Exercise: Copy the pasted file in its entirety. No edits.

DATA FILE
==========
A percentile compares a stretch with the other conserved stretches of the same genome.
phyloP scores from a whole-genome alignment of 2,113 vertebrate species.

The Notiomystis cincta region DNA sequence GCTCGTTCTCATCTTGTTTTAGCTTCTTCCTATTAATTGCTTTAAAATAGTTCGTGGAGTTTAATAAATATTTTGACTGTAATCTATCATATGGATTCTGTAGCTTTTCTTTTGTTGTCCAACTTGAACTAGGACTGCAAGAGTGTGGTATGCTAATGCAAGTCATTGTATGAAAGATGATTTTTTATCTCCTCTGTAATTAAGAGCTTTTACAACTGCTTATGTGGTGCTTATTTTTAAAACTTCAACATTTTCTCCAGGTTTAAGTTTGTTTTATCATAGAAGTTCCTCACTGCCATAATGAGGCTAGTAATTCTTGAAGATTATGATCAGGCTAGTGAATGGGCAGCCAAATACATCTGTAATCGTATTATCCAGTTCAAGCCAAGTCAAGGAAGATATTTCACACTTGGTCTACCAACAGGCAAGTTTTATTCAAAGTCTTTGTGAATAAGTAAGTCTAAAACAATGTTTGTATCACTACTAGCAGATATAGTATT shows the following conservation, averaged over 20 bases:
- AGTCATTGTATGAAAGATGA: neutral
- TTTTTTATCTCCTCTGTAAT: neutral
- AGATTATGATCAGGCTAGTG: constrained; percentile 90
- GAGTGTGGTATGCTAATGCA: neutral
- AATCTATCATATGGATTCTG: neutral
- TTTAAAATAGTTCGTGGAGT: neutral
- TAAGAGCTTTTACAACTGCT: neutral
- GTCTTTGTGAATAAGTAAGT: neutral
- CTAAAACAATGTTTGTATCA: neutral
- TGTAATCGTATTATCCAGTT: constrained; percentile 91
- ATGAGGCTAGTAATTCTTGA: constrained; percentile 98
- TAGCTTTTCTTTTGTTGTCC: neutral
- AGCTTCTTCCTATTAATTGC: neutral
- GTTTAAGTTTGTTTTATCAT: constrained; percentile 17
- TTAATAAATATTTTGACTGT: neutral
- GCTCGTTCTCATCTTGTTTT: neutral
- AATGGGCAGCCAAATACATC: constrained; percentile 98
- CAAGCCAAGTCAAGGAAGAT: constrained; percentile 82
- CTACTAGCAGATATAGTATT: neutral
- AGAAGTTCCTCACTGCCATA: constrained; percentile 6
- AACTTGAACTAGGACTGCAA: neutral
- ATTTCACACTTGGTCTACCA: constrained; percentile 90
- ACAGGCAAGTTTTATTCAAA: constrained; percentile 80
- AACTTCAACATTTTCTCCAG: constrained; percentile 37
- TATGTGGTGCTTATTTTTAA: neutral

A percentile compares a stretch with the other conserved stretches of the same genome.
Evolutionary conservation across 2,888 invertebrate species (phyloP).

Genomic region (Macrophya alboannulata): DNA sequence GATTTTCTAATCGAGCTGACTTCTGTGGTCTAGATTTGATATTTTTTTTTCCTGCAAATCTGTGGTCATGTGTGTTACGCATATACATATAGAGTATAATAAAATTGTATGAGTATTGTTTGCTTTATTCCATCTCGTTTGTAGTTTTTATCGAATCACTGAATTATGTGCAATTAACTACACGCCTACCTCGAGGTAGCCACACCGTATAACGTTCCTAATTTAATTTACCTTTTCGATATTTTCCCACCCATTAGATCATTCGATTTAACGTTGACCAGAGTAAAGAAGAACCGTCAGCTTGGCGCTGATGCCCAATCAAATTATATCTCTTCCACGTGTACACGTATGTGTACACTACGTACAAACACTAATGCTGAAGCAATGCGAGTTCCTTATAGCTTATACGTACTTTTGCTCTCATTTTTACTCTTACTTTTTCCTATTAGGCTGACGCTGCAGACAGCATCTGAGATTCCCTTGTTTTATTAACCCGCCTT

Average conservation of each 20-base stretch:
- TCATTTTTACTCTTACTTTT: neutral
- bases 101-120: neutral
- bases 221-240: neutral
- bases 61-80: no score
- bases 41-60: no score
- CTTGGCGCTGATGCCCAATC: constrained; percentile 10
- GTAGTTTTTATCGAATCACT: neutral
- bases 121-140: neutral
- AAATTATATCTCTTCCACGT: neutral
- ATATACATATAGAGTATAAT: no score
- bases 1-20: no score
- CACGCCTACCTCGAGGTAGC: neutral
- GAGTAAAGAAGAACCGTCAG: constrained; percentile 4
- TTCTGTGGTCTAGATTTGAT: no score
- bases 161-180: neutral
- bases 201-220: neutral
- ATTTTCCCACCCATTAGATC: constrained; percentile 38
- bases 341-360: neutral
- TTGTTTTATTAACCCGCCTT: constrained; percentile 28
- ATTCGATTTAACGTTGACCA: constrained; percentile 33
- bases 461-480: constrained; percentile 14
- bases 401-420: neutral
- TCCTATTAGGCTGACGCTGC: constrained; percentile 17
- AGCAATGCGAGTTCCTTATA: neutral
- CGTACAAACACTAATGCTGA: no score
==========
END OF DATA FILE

A percentile compares a stretch with the other conserved stretches of the same genome.
phyloP scores from a whole-genome alignment of 2,113 vertebrate species.

The Notiomystis cincta region DNA sequence GCTCGTTCTCATCTTGTTTTAGCTTCTTCCTATTAATTGCTTTAAAATAGTTCGTGGAGTTTAATAAATATTTTGACTGTAATCTATCATATGGATTCTGTAGCTTTTCTTTTGTTGTCCAACTTGAACTAGGACTGCAAGAGTGTGGTATGCTAATGCAAGTCATTGTATGAAAGATGATTTTTTATCTCCTCTGTAATTAAGAGCTTTTACAACTGCTTATGTGGTGCTTATTTTTAAAACTTCAACATTTTCTCCAGGTTTAAGTTTGTTTTATCATAGAAGTTCCTCACTGCCATAATGAGGCTAGTAATTCTTGAAGATTATGATCAGGCTAGTGAATGGGCAGCCAAATACATCTGTAATCGTATTATCCAGTTCAAGCCAAGTCAAGGAAGATATTTCACACTTGGTCTACCAACAGGCAAGTTTTATTCAAAGTCTTTGTGAATAAGTAAGTCTAAAACAATGTTTGTATCACTACTAGCAGATATAGTATT shows the following conservation, averaged over 20 bases:
- AGTCATTGTATGAAAGATGA: neutral
- TTTTTTATCTCCTCTGTAAT: neutral
- AGATTATGATCAGGCTAGTG: constrained; percentile 90
- GAGTGTGGTATGCTAATGCA: neutral
- AATCTATCATATGGATTCTG: neutral
- TTTAAAATAGTTCGTGGAGT: neutral
- TAAGAGCTTTTACAACTGCT: neutral
- GTCTTTGTGAATAAGTAAGT: neutral
- CTAAAACAATGTTTGTATCA: neutral
- TGTAATCGTATTATCCAGTT: constrained; percentile 91
- ATGAGGCTAGTAATTCTTGA: constrained; percentile 98
- TAGCTTTTCTTTTGTTGTCC: neutral
- AGCTTCTTCCTATTAATTGC: neutral
- GTTTAAGTTTGTTTTATCAT: constrained; percentile 17
- TTAATAAATATTTTGACTGT: neutral
- GCTCGTTCTCATCTTGTTTT: neutral
- AATGGGCAGCCAAATACATC: constrained; percentile 98
- CAAGCCAAGTCAAGGAAGAT: constrained; percentile 82
- CTACTAGCAGATATAGTATT: neutral
- AGAAGTTCCTCACTGCCATA: constrained; percentile 6
- AACTTGAACTAGGACTGCAA: neutral
- ATTTCACACTTGGTCTACCA: constrained; percentile 90
- ACAGGCAAGTTTTATTCAAA: constrained; percentile 80
- AACTTCAACATTTTCTCCAG: constrained; percentile 37
- TATGTGGTGCTTATTTTTAA: neutral

A percentile compares a stretch with the other conserved stretches of the same genome.
Evolutionary conservation across 2,888 invertebrate species (phyloP).

Genomic region (Macrophya alboannulata): DNA sequence GATTTTCTAATCGAGCTGACTTCTGTGGTCTAGATTTGATATTTTTTTTTCCTGCAAATCTGTGGTCATGTGTGTTACGCATATACATATAGAGTATAATAAAATTGTATGAGTATTGTTTGCTTTATTCCATCTCGTTTGTAGTTTTTATCGAATCACTGAATTATGTGCAATTAACTACACGCCTACCTCGAGGTAGCCACACCGTATAACGTTCCTAATTTAATTTACCTTTTCGATATTTTCCCACCCATTAGATCATTCGATTTAACGTTGACCAGAGTAAAGAAGAACCGTCAGCTTGGCGCTGATGCCCAATCAAATTATATCTCTTCCACGTGTACACGTATGTGTACACTACGTACAAACACTAATGCTGAAGCAATGCGAGTTCCTTATAGCTTATACGTACTTTTGCTCTCATTTTTACTCTTACTTTTTCCTATTAGGCTGACGCTGCAGACAGCATCTGAGATTCCCTTGTTTTATTAACCCGCCTT

Average conservation of each 20-base stretch:
- TCATTTTTACTCTTACTTTT: neutral
- bases 101-120: neutral
- bases 221-240: neutral
- bases 61-80: no score
- bases 41-60: no score
- CTTGGCGCTGATGCCCAATC: constrained; percentile 10
- GTAGTTTTTATCGAATCACT: neutral
- bases 121-140: neutral
- AAATTATATCTCTTCCACGT: neutral
- ATATACATATAGAGTATAAT: no score
- bases 1-20: no score
- CACGCCTACCTCGAGGTAGC: neutral
- GAGTAAAGAAGAACCGTCAG: constrained; percentile 4
- TTCTGTGGTCTAGATTTGAT: no score
- bases 161-180: neutral
- bases 201-220: neutral
- ATTTTCCCACCCATTAGATC: constrained; percentile 38
- bases 341-360: neutral
- TTGTTTTATTAACCCGCCTT: constrained; percentile 28
- ATTCGATTTAACGTTGACCA: constrained; percentile 33
- bases 461-480: constrained; percentile 14
- bases 401-420: neutral
- TCCTATTAGGCTGACGCTGC: constrained; percentile 17
- AGCAATGCGAGTTCCTTATA: neutral
- CGTACAAACACTAATGCTGA: no score